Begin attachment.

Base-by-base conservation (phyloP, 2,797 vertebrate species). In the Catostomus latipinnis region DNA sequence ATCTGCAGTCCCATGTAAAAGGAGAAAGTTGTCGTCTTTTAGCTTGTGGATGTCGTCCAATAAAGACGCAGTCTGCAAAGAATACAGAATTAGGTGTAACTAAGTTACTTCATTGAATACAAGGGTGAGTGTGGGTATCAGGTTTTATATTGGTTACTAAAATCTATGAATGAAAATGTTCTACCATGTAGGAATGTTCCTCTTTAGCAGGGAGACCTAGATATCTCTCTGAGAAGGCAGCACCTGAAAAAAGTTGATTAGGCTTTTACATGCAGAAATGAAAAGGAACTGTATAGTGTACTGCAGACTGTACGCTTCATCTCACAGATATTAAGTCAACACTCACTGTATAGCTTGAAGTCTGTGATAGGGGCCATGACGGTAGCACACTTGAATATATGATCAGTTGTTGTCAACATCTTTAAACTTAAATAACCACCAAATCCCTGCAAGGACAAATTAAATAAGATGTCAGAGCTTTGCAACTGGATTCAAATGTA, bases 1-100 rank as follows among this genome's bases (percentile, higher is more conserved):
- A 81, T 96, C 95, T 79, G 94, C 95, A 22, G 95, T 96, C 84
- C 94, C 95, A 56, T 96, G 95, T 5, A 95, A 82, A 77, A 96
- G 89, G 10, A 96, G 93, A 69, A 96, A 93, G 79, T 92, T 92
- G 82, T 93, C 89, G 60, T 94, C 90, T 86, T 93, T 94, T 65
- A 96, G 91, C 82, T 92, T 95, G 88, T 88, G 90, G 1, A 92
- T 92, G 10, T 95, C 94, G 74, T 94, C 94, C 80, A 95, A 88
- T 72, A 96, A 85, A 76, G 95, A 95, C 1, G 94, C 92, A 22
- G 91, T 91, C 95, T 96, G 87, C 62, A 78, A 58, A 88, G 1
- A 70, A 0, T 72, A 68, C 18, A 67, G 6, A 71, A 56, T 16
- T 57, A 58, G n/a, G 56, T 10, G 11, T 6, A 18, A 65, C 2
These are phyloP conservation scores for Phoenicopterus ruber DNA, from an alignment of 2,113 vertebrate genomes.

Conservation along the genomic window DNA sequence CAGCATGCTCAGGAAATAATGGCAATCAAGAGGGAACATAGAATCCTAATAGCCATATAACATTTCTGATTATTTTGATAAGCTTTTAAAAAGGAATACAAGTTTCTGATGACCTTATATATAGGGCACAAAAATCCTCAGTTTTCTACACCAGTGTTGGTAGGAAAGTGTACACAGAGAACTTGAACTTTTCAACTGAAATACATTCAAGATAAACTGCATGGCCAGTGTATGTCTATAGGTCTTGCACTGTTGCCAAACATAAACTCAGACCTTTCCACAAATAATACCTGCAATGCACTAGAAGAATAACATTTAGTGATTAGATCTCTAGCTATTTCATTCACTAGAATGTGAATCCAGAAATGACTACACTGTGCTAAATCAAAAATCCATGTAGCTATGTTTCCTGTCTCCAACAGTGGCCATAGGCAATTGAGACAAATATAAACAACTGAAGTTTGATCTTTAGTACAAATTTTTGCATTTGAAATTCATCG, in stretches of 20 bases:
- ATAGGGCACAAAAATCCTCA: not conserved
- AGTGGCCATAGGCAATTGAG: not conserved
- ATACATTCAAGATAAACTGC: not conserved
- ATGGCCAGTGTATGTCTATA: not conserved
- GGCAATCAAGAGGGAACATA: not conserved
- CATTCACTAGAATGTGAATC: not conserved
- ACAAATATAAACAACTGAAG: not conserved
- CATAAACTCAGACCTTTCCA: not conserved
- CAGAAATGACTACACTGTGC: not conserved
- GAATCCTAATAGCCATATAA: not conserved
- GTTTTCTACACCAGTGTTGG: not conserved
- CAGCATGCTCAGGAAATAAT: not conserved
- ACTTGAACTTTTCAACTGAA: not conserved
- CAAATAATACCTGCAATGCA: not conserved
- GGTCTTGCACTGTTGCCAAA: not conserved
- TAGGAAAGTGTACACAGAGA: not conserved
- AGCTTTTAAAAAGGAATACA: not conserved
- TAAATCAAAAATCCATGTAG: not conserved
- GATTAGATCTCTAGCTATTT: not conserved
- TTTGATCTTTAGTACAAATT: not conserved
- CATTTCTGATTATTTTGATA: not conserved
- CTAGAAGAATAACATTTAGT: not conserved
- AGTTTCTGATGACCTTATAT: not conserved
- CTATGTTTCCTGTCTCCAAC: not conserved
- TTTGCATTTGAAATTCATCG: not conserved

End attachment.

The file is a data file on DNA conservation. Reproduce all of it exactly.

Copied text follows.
Base-by-base conservation (phyloP, 2,797 vertebrate species). In the Catostomus latipinnis region DNA sequence ATCTGCAGTCCCATGTAAAAGGAGAAAGTTGTCGTCTTTTAGCTTGTGGATGTCGTCCAATAAAGACGCAGTCTGCAAAGAATACAGAATTAGGTGTAACTAAGTTACTTCATTGAATACAAGGGTGAGTGTGGGTATCAGGTTTTATATTGGTTACTAAAATCTATGAATGAAAATGTTCTACCATGTAGGAATGTTCCTCTTTAGCAGGGAGACCTAGATATCTCTCTGAGAAGGCAGCACCTGAAAAAAGTTGATTAGGCTTTTACATGCAGAAATGAAAAGGAACTGTATAGTGTACTGCAGACTGTACGCTTCATCTCACAGATATTAAGTCAACACTCACTGTATAGCTTGAAGTCTGTGATAGGGGCCATGACGGTAGCACACTTGAATATATGATCAGTTGTTGTCAACATCTTTAAACTTAAATAACCACCAAATCCCTGCAAGGACAAATTAAATAAGATGTCAGAGCTTTGCAACTGGATTCAAATGTA, bases 1-100 rank as follows among this genome's bases (percentile, higher is more conserved):
- A 81, T 96, C 95, T 79, G 94, C 95, A 22, G 95, T 96, C 84
- C 94, C 95, A 56, T 96, G 95, T 5, A 95, A 82, A 77, A 96
- G 89, G 10, A 96, G 93, A 69, A 96, A 93, G 79, T 92, T 92
- G 82, T 93, C 89, G 60, T 94, C 90, T 86, T 93, T 94, T 65
- A 96, G 91, C 82, T 92, T 95, G 88, T 88, G 90, G 1, A 92
- T 92, G 10, T 95, C 94, G 74, T 94, C 94, C 80, A 95, A 88
- T 72, A 96, A 85, A 76, G 95, A 95, C 1, G 94, C 92, A 22
- G 91, T 91, C 95, T 96, G 87, C 62, A 78, A 58, A 88, G 1
- A 70, A 0, T 72, A 68, C 18, A 67, G 6, A 71, A 56, T 16
- T 57, A 58, G n/a, G 56, T 10, G 11, T 6, A 18, A 65, C 2
These are phyloP conservation scores for Phoenicopterus ruber DNA, from an alignment of 2,113 vertebrate genomes.

Conservation along the genomic window DNA sequence CAGCATGCTCAGGAAATAATGGCAATCAAGAGGGAACATAGAATCCTAATAGCCATATAACATTTCTGATTATTTTGATAAGCTTTTAAAAAGGAATACAAGTTTCTGATGACCTTATATATAGGGCACAAAAATCCTCAGTTTTCTACACCAGTGTTGGTAGGAAAGTGTACACAGAGAACTTGAACTTTTCAACTGAAATACATTCAAGATAAACTGCATGGCCAGTGTATGTCTATAGGTCTTGCACTGTTGCCAAACATAAACTCAGACCTTTCCACAAATAATACCTGCAATGCACTAGAAGAATAACATTTAGTGATTAGATCTCTAGCTATTTCATTCACTAGAATGTGAATCCAGAAATGACTACACTGTGCTAAATCAAAAATCCATGTAGCTATGTTTCCTGTCTCCAACAGTGGCCATAGGCAATTGAGACAAATATAAACAACTGAAGTTTGATCTTTAGTACAAATTTTTGCATTTGAAATTCATCG, in stretches of 20 bases:
- ATAGGGCACAAAAATCCTCA: not conserved
- AGTGGCCATAGGCAATTGAG: not conserved
- ATACATTCAAGATAAACTGC: not conserved
- ATGGCCAGTGTATGTCTATA: not conserved
- GGCAATCAAGAGGGAACATA: not conserved
- CATTCACTAGAATGTGAATC: not conserved
- ACAAATATAAACAACTGAAG: not conserved
- CATAAACTCAGACCTTTCCA: not conserved
- CAGAAATGACTACACTGTGC: not conserved
- GAATCCTAATAGCCATATAA: not conserved
- GTTTTCTACACCAGTGTTGG: not conserved
- CAGCATGCTCAGGAAATAAT: not conserved
- ACTTGAACTTTTCAACTGAA: not conserved
- CAAATAATACCTGCAATGCA: not conserved
- GGTCTTGCACTGTTGCCAAA: not conserved
- TAGGAAAGTGTACACAGAGA: not conserved
- AGCTTTTAAAAAGGAATACA: not conserved
- TAAATCAAAAATCCATGTAG: not conserved
- GATTAGATCTCTAGCTATTT: not conserved
- TTTGATCTTTAGTACAAATT: not conserved
- CATTTCTGATTATTTTGATA: not conserved
- CTAGAAGAATAACATTTAGT: not conserved
- AGTTTCTGATGACCTTATAT: not conserved
- CTATGTTTCCTGTCTCCAAC: not conserved
- TTTGCATTTGAAATTCATCG: not conserved